Local view: 'Too big to fail' or too willing to gamble?
"Too big to fail!" Are these new words or have I been unaware? In any case, these words were new to my ears. We've heard conservatives talk about the many dangers of big "ga'ment" and we've heard liberals complain about big "bid'ness." But it was...
"Too big to fail!" Are these new words or have I been unaware? In any case, these words were new to my ears. We've heard conservatives talk about the many dangers of big "ga'ment" and we've heard liberals complain about big "bid'ness." But it wasn't failure either was talking about; it was about the growing size and negative impact and influence due to size.
So is "too big to fail" a new concept? In the past, we've thought of "too big" as becoming inefficient: too many people performing bureaucratic maneuvers necessary because of their size rather than just to get things done that needed doing. So "too big to fail" bamboozled me upon first hearing it.
My compatriots couldn't get their thoughts around it, either -- or, at least they found it too difficult to discuss meaningfully. Experts in the field seemed the same way. Joseph Cassano, AIG financial head, said in August 2007: "It is hard for us, without becoming flippant, to even see a scenario within any realm of reason that would see us losing one dollar in any of these [credit default swap] transactions." It became obvious that Wall Street had disastrously overestimated its intelligence when it comes to the obscurity of derivatives. George Soros, one of the financiers who should know, said: "We don't understand how derivatives work?" So how were we financial novices, big or small, to know?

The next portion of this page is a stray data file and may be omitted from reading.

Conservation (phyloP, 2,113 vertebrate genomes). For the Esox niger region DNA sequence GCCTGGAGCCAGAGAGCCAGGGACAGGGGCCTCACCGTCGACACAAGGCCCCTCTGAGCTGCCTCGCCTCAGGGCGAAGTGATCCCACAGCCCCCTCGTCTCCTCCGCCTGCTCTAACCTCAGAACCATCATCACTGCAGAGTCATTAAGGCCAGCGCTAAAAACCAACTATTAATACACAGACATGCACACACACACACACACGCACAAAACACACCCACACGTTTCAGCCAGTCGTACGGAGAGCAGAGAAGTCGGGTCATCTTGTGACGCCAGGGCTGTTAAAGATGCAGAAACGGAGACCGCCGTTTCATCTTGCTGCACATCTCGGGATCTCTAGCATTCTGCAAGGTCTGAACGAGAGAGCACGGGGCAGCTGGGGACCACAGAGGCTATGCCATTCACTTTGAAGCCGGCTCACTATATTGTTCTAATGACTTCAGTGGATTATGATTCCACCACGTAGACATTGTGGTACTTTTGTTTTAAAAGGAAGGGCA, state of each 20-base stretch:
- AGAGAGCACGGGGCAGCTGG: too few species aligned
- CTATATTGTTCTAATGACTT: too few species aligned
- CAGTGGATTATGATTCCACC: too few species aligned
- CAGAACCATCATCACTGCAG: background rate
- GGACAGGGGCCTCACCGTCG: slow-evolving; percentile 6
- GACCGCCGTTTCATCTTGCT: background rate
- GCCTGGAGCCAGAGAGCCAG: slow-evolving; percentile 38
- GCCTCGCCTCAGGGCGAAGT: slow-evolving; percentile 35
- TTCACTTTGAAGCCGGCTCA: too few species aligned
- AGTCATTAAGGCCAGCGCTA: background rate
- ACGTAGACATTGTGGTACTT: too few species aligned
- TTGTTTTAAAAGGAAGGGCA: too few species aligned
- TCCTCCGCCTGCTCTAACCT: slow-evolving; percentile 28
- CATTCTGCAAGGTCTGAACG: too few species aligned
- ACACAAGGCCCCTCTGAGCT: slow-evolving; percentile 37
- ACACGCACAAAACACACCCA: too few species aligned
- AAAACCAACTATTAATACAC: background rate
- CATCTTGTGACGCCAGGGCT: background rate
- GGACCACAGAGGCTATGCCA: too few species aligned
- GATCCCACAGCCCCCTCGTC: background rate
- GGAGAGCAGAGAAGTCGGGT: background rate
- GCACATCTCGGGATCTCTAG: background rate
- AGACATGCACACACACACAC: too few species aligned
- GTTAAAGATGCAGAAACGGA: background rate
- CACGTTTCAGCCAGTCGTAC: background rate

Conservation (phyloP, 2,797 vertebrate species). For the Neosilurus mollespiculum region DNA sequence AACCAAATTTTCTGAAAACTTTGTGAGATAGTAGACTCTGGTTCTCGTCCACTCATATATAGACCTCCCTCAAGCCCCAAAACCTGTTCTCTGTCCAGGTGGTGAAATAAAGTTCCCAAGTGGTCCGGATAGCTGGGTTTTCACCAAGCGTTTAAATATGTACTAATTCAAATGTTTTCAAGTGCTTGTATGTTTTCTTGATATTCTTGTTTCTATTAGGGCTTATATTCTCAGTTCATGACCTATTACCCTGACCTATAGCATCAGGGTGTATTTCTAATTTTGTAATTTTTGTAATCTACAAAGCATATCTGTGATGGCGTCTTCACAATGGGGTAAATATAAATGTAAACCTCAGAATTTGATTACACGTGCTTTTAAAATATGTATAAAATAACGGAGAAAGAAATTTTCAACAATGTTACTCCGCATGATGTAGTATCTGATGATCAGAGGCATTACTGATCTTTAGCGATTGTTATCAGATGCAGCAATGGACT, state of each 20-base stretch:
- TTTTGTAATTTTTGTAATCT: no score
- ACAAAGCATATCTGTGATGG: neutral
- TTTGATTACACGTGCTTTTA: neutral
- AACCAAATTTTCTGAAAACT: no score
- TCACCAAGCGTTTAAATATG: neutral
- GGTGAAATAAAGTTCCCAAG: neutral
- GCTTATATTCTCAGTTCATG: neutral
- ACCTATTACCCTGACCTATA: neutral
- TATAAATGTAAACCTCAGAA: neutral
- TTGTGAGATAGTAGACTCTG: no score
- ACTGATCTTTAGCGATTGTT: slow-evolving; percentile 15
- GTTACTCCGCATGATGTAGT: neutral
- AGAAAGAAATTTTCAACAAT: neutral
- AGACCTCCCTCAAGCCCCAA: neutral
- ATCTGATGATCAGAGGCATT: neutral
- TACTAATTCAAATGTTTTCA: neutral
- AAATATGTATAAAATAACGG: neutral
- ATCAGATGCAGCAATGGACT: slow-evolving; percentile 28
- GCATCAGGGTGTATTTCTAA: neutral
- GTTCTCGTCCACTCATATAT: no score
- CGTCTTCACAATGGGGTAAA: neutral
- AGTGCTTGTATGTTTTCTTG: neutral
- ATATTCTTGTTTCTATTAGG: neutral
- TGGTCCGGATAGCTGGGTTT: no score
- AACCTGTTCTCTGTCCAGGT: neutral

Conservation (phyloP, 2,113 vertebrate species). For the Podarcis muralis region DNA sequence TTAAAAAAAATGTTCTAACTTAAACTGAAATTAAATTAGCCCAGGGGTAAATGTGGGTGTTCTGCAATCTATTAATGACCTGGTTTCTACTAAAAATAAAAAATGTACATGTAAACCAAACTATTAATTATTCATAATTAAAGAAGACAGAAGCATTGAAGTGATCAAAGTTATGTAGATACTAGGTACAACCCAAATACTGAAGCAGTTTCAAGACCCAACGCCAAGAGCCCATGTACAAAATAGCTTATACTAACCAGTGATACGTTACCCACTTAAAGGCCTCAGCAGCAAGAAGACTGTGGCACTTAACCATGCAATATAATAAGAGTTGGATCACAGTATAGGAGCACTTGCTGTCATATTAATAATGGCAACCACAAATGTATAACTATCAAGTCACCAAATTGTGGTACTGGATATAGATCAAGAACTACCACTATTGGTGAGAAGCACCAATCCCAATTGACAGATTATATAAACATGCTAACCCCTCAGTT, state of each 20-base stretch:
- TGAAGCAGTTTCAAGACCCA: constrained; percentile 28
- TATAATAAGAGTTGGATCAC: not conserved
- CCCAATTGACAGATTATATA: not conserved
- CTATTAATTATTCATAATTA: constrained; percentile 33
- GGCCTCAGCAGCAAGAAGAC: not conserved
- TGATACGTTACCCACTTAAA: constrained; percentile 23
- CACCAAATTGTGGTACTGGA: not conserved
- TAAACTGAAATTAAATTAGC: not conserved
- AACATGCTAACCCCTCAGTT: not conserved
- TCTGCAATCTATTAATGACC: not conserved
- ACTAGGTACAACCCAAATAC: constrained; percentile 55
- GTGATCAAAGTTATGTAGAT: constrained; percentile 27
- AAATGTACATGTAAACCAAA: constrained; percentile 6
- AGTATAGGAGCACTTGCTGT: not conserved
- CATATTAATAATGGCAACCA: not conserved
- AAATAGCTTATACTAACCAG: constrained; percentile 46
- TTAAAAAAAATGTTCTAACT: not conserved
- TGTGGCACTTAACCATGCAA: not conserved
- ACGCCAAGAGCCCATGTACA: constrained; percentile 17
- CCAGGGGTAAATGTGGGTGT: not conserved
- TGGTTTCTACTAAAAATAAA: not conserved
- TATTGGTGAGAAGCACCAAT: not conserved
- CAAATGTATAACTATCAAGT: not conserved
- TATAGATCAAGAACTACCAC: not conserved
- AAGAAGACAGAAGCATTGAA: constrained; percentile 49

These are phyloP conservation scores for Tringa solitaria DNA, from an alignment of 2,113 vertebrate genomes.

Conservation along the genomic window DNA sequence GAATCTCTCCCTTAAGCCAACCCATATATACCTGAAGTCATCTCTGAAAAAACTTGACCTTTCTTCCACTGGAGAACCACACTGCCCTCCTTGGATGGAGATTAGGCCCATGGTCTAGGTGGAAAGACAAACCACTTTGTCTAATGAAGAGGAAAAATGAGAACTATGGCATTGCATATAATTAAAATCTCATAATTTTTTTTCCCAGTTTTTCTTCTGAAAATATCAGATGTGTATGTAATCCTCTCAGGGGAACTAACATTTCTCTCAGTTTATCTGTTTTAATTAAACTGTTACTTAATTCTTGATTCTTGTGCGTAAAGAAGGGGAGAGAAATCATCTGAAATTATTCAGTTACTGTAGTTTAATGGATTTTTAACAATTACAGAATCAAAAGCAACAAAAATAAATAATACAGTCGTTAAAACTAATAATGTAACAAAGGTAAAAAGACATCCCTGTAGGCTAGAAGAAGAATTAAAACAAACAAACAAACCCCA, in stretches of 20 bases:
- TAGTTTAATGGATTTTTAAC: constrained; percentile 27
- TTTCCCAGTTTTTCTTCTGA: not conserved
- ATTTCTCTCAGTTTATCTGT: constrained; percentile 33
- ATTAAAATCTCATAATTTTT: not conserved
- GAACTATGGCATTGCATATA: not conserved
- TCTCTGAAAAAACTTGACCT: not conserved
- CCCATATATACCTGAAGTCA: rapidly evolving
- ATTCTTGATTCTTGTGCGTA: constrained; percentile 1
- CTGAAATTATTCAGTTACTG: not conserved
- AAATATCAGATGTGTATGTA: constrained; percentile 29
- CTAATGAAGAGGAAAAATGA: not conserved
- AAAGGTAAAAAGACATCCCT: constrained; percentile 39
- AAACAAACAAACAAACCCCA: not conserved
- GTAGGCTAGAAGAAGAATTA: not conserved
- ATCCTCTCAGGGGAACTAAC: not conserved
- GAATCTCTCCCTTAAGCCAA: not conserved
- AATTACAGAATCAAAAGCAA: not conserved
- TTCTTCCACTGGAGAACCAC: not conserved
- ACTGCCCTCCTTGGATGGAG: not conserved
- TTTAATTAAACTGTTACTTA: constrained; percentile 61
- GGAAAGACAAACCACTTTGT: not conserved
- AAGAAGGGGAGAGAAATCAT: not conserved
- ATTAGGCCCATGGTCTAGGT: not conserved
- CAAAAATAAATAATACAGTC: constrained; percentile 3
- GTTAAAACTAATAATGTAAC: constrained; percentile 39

How can an organization become too big to fail? While we were still wondering about that conundrum, the powers that be were proceeding to arrange payment of large sums of taxpayer money to organizations that had become too big to fail. That puzzled us even more. To prevent failure, we needed to help them buy their way out in spite of size.
To further complicate the issue, some resultant changes occurred. Banks were buying other banks: JP Morgan bought Bear Stearns, Wells Fargo bought Wachovia and Bank of America bought Merrill Lynch.
My opinion, based on limited intelligence and third- and fourth-hand information, is that maybe banks and investment firms weren't too big to fail but rather too willing to gamble.
Bernie Hughes of Superior is professor emeritus of educational administration at the University of Wisconsin-Superior.